Second of all, whoa this story was great.

It opens with Gregor in bed, not wanting to go to work. I didn’t think I would relate to many things in this short story about a bug written more than a century ago, but right off the bat it exceeded my expectations.

Through Gregor’s reflection, we learn that his life fully sucks. He works, a lot, in a job that he hates, to support his family. Gregor’s soul-sucking existence is expected to provide for his parents and his sister. They seem to be completely unaware that he hates his career and how much he has to travel; but in their defense, Gregor seems to be completely unaware of this as well.

As Gregor ruminates over his normal day-to-day routine, Kafka clearly shows us that Gregor has consumed the labor koolaid. He wants to go to work, because if he’s late or doesn’t show up it will reflect poorly on his work ethic and jeopardize his job (regardless of the accolades he recently received). Except…he also just wants to lay in bed for a few more minutes.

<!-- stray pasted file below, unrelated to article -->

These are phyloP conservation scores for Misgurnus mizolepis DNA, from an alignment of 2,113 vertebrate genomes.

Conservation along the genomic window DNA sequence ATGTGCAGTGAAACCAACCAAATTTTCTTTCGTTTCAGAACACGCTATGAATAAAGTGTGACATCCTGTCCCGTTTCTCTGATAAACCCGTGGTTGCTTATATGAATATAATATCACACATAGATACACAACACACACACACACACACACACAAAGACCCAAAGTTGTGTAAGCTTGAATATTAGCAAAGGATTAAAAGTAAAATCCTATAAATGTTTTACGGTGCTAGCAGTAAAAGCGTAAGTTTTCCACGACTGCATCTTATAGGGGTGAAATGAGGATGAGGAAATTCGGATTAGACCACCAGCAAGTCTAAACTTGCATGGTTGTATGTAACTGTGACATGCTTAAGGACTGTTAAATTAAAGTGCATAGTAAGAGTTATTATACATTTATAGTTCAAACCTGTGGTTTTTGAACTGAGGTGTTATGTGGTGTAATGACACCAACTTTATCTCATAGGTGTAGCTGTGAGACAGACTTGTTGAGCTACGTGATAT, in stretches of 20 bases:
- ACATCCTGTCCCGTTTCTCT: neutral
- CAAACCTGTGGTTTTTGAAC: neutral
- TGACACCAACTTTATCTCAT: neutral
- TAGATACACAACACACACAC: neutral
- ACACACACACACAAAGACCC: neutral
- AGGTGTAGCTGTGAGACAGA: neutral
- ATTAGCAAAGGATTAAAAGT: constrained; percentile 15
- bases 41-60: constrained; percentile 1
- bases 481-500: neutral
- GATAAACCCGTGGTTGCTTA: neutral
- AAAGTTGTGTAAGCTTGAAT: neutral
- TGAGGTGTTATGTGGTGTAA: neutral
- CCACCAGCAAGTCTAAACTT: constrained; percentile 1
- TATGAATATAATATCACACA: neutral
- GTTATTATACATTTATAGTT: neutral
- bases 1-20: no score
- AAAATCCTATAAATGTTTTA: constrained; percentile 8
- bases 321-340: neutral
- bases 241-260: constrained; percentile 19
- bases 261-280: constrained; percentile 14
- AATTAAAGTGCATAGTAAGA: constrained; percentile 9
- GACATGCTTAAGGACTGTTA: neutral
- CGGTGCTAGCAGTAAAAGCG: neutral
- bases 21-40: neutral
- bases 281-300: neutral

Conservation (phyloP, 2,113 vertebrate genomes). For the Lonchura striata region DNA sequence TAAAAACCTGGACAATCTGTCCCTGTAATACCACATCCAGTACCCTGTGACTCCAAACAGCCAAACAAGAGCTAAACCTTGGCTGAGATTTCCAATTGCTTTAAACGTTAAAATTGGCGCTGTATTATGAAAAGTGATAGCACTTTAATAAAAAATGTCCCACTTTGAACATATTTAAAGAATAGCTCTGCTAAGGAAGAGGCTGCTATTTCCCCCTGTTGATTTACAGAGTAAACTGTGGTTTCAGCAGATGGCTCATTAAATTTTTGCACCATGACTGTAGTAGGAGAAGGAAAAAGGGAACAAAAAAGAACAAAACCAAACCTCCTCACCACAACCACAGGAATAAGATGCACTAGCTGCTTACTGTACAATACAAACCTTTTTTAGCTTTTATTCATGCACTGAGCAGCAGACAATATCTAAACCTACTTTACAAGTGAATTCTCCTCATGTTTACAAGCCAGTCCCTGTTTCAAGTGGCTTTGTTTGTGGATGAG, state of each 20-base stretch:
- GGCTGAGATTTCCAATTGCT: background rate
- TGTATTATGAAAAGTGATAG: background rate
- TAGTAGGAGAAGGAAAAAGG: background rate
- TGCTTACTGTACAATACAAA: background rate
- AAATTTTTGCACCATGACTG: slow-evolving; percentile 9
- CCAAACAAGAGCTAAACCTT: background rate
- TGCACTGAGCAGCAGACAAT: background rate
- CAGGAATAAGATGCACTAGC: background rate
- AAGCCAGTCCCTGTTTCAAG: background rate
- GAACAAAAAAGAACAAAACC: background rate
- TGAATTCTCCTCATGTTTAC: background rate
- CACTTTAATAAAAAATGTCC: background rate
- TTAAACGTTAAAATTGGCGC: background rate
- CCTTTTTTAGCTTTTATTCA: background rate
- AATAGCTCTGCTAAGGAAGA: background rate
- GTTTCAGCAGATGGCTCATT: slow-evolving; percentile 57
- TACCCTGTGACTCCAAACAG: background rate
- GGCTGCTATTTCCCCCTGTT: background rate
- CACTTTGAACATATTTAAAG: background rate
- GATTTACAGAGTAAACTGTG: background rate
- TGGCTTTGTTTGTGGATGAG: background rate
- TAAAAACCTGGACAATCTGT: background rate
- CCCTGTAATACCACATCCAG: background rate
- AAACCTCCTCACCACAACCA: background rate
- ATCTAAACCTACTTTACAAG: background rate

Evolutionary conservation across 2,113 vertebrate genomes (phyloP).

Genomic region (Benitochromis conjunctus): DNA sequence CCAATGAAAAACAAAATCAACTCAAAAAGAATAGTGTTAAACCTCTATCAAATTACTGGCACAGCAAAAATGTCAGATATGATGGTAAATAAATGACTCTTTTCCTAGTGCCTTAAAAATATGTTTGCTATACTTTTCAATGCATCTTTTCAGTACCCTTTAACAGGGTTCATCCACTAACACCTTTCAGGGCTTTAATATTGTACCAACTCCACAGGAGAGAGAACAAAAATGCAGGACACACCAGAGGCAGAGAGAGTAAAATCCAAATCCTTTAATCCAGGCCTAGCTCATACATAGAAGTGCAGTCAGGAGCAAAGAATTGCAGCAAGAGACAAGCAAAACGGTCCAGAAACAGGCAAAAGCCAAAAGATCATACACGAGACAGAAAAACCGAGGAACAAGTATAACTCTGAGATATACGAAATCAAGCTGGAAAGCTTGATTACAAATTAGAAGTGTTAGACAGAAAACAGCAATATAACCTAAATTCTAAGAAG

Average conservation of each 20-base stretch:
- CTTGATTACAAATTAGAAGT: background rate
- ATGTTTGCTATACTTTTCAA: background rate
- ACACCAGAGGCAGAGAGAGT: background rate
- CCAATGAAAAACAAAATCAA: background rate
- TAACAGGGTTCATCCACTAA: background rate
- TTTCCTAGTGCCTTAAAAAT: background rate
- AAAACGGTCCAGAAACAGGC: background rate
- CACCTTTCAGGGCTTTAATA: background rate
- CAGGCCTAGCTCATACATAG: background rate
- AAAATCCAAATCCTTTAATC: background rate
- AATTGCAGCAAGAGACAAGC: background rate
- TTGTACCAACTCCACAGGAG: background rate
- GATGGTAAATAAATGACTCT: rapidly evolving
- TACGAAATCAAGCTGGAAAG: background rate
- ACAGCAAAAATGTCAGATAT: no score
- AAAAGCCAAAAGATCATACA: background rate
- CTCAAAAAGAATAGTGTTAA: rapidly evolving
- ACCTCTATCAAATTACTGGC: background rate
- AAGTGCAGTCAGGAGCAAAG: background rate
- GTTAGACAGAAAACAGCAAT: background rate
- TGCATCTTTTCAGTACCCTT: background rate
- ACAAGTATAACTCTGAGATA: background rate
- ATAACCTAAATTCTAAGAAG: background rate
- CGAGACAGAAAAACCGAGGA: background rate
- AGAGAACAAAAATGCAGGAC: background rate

Did I mention that this story was weirdly relatable?

It takes Gregor awhile to realize that he’s turned into a bug. His family actually adapts to the idea fairly quickly, all things considered. He and his sister clearly have a positive relationship (one of the only joys in his life was the idea that he might be able to send her to some kind of institute to study the violin) and she does everything she can to make him more comfortable. She observes what he does and doesn’t eat so that she can give him the right food, she cleans his room, and she realizes that his furniture now impedes his movement and decides they need to make the room more comfortable for him.

Honestly, at this point I forgot who wrote the short story and what it was actually about and quite enjoyed the idea of Gregor living as a gigantic bug for the rest of his life while his sister cared for him.

Alas, Gregor’s golden days are behind him. His parents never really adjust to the new Gregor. All three of his family members have to start working to make up for Gregor’s lost income. His parents resent him, and later his sister joins their ranks. Gregor is neglected and every day brings further discomfort. He tries his best to not cause trouble and holy shit it’s like he never turned into a bug because that was basically his existence beforehand anyway.